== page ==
VICTORIA SIDDALL: I saw the ad for the role at Frieze just before the first fair in London in 2003 and applied thinking it sounded interesting. Then I came to the fair and thought this is exactly what I want to do. It created an extraordinary buzz in the city and brought so many people together from all over the world. There was also a magical quality about this fair that appeared in Regent’s Park and took over the city for one week.
I started at Frieze soon after the first fair as head of sponsorship and began partnerships with Deutsche Bank and BMW who we still work with today. In 2012 I launched Frieze Masters as Director and then a few years ago I took over running all of the fairs from the Founders. Now we are about to launch Frieze Los Angeles, our fourth fair. It means there is no quiet moment in the year anymore but it’s incredibly exciting – my role is extremely varied and every day is different.
Why did you believe it was the time to expand to the West Coast? What has the process been in amassing your esteemed team and forging partnerships?
VS: Los Angeles has a thriving art scene, it has always been important because of its world-class art schools, museums and galleries and this has only expanded in recent years. What we hope to create with Frieze LA is a moment when the art world focuses entirely on this city and people come from all over the world to celebrate it.
The first step was finding out if the city wanted this so we spoke with the museum directors and gallery owners in LA to ensure they would support this. The next and very important step was building a fantastic team on the ground. Bettina Korek was our first choice to take the helm and we were thrilled that she agreed to be executive director of the new fair. Add to that Ali Subotnick, Hamza Walker and Kulapat Yantrasast and we have an amazing group of people working on the fair who live in LA and know the city inside out... Bettina built a really strong host committee of collectors and museum directors in LA ...and of course we have the advantage of our partnership with Endeavor who have such deep roots in this city and have given us both expertise and support to get the fair off the ground.
At the heart of any fair is the list of galleries taking part and I am really proud of this one. It’s a very international list but over a third are either based in LA or have a space here so there is a strong local presence too, including a section of young galleries from the city.
When all is said and done, what do you hope Frieze LA will achieve? What are your aspirations for the fair’s success?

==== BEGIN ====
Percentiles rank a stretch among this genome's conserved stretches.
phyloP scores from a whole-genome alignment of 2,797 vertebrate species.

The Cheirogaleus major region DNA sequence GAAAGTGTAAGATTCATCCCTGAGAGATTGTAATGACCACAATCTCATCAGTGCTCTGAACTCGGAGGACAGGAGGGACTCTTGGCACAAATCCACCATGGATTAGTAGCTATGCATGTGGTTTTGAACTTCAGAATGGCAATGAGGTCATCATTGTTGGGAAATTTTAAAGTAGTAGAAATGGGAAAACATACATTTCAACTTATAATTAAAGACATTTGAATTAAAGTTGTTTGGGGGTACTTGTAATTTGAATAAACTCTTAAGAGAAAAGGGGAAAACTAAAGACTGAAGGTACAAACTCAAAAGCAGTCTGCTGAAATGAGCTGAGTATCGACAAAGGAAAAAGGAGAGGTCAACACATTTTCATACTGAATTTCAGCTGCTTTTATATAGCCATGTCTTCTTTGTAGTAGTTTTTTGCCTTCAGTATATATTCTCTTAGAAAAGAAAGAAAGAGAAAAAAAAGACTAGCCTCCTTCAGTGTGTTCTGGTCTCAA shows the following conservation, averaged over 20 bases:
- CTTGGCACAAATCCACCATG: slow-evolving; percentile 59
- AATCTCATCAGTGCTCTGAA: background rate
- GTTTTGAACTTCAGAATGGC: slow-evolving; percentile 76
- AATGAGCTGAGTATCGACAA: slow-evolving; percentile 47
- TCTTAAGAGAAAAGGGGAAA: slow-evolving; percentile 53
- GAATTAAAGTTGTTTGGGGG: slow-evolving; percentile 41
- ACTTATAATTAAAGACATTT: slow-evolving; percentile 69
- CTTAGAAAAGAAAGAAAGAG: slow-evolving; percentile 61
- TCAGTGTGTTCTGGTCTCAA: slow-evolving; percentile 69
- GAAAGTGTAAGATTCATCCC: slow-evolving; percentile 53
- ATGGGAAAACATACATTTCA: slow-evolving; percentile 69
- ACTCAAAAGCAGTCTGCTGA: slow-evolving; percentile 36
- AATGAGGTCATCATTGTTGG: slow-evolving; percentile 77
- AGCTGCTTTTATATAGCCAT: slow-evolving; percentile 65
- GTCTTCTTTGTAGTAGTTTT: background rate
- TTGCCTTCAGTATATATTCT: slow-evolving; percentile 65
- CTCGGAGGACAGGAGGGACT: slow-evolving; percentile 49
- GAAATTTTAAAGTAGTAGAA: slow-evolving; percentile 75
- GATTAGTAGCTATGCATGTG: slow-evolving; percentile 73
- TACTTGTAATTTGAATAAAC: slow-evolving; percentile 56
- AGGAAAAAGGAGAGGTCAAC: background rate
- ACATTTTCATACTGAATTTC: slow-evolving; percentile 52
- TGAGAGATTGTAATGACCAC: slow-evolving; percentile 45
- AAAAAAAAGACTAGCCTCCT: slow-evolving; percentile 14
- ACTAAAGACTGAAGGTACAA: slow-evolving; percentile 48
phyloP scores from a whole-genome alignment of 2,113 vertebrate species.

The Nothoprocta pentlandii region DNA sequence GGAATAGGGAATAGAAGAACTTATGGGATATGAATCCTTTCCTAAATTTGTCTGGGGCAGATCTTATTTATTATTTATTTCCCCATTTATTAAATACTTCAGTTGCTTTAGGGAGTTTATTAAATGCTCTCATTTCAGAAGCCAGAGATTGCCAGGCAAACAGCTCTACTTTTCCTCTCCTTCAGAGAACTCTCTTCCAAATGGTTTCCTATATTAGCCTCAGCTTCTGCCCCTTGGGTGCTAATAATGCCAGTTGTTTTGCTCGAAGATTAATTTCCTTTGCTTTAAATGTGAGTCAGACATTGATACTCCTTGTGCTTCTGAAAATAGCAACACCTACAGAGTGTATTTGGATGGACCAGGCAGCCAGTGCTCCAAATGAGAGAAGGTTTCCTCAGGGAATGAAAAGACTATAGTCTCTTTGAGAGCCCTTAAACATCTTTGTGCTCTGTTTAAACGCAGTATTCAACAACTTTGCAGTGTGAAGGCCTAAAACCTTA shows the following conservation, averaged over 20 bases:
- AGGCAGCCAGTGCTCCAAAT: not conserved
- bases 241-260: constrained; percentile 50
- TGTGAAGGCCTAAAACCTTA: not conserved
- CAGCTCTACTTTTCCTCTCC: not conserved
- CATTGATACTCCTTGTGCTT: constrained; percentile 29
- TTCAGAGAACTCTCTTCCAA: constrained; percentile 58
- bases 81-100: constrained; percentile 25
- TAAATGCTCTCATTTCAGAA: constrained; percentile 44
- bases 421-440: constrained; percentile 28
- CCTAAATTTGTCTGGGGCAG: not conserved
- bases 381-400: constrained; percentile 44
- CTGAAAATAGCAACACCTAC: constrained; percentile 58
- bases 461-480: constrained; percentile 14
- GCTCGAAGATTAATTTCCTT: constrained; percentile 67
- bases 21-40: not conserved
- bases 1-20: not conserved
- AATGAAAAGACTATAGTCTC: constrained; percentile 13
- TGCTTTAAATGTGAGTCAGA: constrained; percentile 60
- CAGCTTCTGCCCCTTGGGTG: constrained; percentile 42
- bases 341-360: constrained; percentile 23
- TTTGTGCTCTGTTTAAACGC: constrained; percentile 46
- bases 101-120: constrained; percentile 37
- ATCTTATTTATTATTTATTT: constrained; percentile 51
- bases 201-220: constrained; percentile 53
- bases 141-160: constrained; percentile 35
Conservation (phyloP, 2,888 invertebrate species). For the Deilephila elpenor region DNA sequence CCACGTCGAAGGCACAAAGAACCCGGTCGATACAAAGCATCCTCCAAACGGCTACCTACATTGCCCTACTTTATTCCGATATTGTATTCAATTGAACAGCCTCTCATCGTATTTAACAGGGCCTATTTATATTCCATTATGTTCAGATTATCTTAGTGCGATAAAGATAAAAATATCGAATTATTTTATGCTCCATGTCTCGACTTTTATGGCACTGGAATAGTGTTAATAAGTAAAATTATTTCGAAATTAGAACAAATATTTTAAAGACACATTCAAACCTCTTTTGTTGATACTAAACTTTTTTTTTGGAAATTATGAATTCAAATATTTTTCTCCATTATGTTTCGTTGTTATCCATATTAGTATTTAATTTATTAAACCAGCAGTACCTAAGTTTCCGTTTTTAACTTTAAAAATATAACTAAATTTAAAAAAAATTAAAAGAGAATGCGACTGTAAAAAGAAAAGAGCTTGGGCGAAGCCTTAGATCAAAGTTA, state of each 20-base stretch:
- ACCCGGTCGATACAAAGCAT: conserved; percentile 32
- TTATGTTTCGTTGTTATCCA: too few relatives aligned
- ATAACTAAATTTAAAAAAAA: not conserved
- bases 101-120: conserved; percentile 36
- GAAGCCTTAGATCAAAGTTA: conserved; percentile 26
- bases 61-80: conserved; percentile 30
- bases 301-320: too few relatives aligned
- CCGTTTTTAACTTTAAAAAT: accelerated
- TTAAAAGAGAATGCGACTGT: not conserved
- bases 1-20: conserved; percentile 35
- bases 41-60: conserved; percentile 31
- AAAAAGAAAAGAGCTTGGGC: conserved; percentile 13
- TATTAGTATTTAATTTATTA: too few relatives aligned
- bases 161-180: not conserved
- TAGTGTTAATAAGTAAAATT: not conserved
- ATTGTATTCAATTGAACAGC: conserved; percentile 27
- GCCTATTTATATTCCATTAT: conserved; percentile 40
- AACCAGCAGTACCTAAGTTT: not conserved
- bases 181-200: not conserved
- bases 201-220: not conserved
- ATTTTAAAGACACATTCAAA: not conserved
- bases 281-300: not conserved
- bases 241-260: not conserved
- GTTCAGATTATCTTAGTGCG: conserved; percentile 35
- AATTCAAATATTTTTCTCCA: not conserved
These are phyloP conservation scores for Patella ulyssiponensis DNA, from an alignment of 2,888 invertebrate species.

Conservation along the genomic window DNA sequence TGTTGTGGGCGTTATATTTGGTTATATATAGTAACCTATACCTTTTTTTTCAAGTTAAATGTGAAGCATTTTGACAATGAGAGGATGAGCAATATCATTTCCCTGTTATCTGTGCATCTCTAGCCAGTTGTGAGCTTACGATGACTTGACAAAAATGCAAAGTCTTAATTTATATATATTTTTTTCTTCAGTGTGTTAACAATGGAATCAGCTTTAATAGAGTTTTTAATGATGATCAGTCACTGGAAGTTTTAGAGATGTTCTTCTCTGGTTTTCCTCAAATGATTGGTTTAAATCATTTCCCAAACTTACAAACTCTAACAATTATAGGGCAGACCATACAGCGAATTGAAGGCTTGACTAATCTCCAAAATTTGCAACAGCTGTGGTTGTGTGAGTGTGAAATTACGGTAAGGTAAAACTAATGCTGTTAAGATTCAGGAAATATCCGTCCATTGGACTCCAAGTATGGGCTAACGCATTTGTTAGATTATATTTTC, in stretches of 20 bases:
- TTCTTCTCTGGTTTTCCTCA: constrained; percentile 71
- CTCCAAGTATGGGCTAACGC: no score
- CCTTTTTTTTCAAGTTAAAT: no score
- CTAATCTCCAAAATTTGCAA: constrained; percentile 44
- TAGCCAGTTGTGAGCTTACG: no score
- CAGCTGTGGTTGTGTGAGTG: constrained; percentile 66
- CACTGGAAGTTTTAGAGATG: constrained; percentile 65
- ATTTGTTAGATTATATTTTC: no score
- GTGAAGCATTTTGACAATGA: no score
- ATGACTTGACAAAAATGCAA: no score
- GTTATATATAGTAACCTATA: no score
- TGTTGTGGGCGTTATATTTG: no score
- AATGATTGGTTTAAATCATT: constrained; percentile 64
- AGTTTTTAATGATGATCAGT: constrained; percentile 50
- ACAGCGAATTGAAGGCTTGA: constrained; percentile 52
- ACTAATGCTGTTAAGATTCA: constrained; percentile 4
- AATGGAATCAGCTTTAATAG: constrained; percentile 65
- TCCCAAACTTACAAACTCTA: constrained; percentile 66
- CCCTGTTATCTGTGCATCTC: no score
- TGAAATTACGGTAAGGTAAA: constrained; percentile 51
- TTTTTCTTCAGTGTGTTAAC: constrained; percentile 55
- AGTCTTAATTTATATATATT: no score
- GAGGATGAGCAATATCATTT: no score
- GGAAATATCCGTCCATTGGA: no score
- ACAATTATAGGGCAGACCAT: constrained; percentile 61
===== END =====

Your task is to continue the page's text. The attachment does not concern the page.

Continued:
VS: Our aim is to create an annual moment that both shines a light on the extraordinary art scene of LA and also generates a successful business opportunity for the participating galleries, both in terms of selling art and meeting new collectors. There is so much potential for this and it was evidenced by the enthusiasm from galleries to participate in the fair and from collectors, curators and the public to attend. We have almost sold out of tickets at the weekend which shows the appetite locally.
The fair is international in content and ambition – participating galleries come from as far afield as Seoul, Sao Paulo, Berlin, Mexico City and Tokyo – and we are bringing visitors from all over the world too.
We want to make a positive impact on the city through initiatives like the Hammer Fund which allows the museum to come and buy art at the fair with money we have raised. The economic impact of the many people flying in for Frieze will be significant too. It’s important to us that this is not just about the fair – it’s Frieze Week across the city, spanning museums, galleries, nonprofits and sparking events that celebrate LA’s vibrant art scene.
Despite the region’s reputation as a haven for sun, weather on the horizon could be rainy! Are there any concerns the weather could affect the actualization of any programs or performances outside?
VS: The galleries at Frieze LA will all be in a tent, as they are at our other fairs. Our fantastic Talks and Film programmes will of course take place in theatres so they are also indoors. What makes Frieze LA unique is that the programme is spread throughout the Paramount Studios lot making it quite a magical experience. All the Frieze Projects artworks have been created to be outdoors and made accordingly, visitors should of course keep in mind that they will be outside. We have Frieze Sculpture in London and have just announced one at Rockefeller Center in New York so we are used to showing art outdoors and people are used to seeing it in that context.
This article originally appeared on i-D US.